Predicting voter behaviour in our current complex circumstances is a fools' game—but there are certain factors that will determine how the election plays outby Chaminda Jayanetti / October 31, 2019 / Leave a comment
The coming general election is set to be the most momentous in living memory—it is not an exaggeration to say it could determine the future of the British Union itself.
It is also set to be more volatile than any election this country has ever seen.
Predicting voter behaviour in the current circumstances is a fools’ game, but there are certain factors that will determine how the election plays out.
Everyone is a swing voter now
Almost everyone is a potential swing voter in 2019. The divisiveness of the two main party leaders, the incentive to vote tactically in numerous seats, and the realignment of voter behaviour along the Leave-Remain axis (and the independence-unionism axis in Scotland) means voter behaviour could change rapidly and with little national uniformity during the campaign. Nothing can be taken for granted.
At present, the two main parties are split on Brexit lines. The Tories have ruled out a formal pact with Nigel Farage’s Brexit Party, while a Labour-Lib Dem pact is not on the cards due primarily to the outright policy clashes and mutual loathing between the parties. However, against as divisive and inflammatory an opponent as Boris Johnson, local parties could reach tacit non-compete “understandings”—and Johnson’s reckless conduct has made tactical voting by Remainers much likelier.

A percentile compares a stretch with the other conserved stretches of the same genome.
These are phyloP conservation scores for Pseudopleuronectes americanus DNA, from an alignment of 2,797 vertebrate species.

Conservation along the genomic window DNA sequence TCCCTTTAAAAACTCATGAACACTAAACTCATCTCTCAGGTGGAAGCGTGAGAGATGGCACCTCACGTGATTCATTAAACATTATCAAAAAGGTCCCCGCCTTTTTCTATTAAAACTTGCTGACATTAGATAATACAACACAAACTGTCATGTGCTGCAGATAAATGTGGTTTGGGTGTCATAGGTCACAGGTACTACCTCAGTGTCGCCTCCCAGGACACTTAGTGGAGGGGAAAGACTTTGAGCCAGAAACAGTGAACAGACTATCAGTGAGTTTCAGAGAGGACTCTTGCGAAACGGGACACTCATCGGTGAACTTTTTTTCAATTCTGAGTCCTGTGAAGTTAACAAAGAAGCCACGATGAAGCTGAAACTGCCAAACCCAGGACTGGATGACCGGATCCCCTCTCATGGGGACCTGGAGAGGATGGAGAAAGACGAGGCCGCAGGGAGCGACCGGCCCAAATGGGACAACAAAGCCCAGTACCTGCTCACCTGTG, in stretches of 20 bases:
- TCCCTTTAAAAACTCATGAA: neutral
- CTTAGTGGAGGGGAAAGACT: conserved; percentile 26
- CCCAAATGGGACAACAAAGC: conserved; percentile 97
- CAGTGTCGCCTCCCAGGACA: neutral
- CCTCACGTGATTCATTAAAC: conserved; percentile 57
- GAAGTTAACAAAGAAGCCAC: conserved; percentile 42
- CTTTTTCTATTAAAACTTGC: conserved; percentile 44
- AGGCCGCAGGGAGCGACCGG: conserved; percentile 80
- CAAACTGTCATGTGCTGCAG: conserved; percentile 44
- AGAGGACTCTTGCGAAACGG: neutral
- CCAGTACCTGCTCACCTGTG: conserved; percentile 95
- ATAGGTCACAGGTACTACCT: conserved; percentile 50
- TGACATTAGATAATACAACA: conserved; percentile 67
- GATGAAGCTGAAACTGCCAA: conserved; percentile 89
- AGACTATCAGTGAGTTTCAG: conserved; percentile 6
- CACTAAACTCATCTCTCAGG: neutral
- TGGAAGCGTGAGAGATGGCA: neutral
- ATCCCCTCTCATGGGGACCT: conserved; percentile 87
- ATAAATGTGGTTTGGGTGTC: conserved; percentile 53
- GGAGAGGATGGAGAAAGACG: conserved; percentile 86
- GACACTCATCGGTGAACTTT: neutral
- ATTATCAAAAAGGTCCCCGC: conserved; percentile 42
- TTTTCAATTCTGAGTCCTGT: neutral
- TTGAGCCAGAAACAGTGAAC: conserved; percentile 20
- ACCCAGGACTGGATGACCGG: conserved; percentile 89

Brexit v A&E
Conventional wisdom states that the Tories want to make this election about Brexit while Labour wants to make it about domestic concerns. The truth is a bit messier. Yes, the Tories will try and use voters’ desperation to ‘Get Brexit Done’ – but they will also foreground spending pledges on hospitals, schools and town regeneration funds, plus a tough line on law and order, to win over former Labour loyalists in key marginals in the Midlands and Wales.
These spending pledges make it harder for Labour to do what they’d prefer—rerun their anti-austerity campaign. So this time the party will run on a programme of transformational reform to redistribute not just wealth but power—’taking back control’—as well as emergency measures to tackle climate change. An NHS winter crisis blowing up during the campaign would be a gift to Labour. They want their Leave voters talking about anything but Brexit.
But Europe isn’t an allergen for Labour either – stopping…